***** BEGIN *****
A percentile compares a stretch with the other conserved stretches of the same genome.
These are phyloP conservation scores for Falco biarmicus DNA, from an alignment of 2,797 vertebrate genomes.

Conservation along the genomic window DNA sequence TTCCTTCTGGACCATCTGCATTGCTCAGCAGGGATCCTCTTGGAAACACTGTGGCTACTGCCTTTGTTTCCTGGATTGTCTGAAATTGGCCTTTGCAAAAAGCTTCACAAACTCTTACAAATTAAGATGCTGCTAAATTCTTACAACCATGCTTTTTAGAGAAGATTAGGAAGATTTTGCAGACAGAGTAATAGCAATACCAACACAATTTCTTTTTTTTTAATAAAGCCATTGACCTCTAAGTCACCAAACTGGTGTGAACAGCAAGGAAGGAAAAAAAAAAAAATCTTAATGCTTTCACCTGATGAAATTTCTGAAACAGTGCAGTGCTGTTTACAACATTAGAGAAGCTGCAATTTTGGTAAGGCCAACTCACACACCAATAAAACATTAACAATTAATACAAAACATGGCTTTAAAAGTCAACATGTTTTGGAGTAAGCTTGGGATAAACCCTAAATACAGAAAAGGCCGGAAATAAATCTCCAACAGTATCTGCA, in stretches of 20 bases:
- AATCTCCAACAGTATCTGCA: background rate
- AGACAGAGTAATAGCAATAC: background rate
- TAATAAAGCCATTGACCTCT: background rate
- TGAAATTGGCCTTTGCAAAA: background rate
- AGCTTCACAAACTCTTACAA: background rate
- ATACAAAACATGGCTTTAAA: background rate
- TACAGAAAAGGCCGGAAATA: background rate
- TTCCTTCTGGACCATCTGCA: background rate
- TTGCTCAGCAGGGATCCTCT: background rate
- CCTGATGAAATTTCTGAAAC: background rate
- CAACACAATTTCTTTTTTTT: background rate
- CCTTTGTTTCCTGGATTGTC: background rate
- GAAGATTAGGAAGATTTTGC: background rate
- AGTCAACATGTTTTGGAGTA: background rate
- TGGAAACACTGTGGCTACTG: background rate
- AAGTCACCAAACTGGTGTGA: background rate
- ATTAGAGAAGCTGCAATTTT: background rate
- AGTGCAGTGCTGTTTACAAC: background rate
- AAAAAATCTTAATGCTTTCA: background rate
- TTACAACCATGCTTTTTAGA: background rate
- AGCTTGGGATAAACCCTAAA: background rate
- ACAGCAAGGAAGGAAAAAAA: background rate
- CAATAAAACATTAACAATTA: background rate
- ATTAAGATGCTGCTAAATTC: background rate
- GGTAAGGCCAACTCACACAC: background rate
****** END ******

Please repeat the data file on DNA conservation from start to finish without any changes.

A percentile compares a stretch with the other conserved stretches of the same genome.
These are phyloP conservation scores for Falco biarmicus DNA, from an alignment of 2,797 vertebrate genomes.

Conservation along the genomic window DNA sequence TTCCTTCTGGACCATCTGCATTGCTCAGCAGGGATCCTCTTGGAAACACTGTGGCTACTGCCTTTGTTTCCTGGATTGTCTGAAATTGGCCTTTGCAAAAAGCTTCACAAACTCTTACAAATTAAGATGCTGCTAAATTCTTACAACCATGCTTTTTAGAGAAGATTAGGAAGATTTTGCAGACAGAGTAATAGCAATACCAACACAATTTCTTTTTTTTTAATAAAGCCATTGACCTCTAAGTCACCAAACTGGTGTGAACAGCAAGGAAGGAAAAAAAAAAAAATCTTAATGCTTTCACCTGATGAAATTTCTGAAACAGTGCAGTGCTGTTTACAACATTAGAGAAGCTGCAATTTTGGTAAGGCCAACTCACACACCAATAAAACATTAACAATTAATACAAAACATGGCTTTAAAAGTCAACATGTTTTGGAGTAAGCTTGGGATAAACCCTAAATACAGAAAAGGCCGGAAATAAATCTCCAACAGTATCTGCA, in stretches of 20 bases:
- AATCTCCAACAGTATCTGCA: background rate
- AGACAGAGTAATAGCAATAC: background rate
- TAATAAAGCCATTGACCTCT: background rate
- TGAAATTGGCCTTTGCAAAA: background rate
- AGCTTCACAAACTCTTACAA: background rate
- ATACAAAACATGGCTTTAAA: background rate
- TACAGAAAAGGCCGGAAATA: background rate
- TTCCTTCTGGACCATCTGCA: background rate
- TTGCTCAGCAGGGATCCTCT: background rate
- CCTGATGAAATTTCTGAAAC: background rate
- CAACACAATTTCTTTTTTTT: background rate
- CCTTTGTTTCCTGGATTGTC: background rate
- GAAGATTAGGAAGATTTTGC: background rate
- AGTCAACATGTTTTGGAGTA: background rate
- TGGAAACACTGTGGCTACTG: background rate
- AAGTCACCAAACTGGTGTGA: background rate
- ATTAGAGAAGCTGCAATTTT: background rate
- AGTGCAGTGCTGTTTACAAC: background rate
- AAAAAATCTTAATGCTTTCA: background rate
- TTACAACCATGCTTTTTAGA: background rate
- AGCTTGGGATAAACCCTAAA: background rate
- ACAGCAAGGAAGGAAAAAAA: background rate
- CAATAAAACATTAACAATTA: background rate
- ATTAAGATGCTGCTAAATTC: background rate
- GGTAAGGCCAACTCACACAC: background rate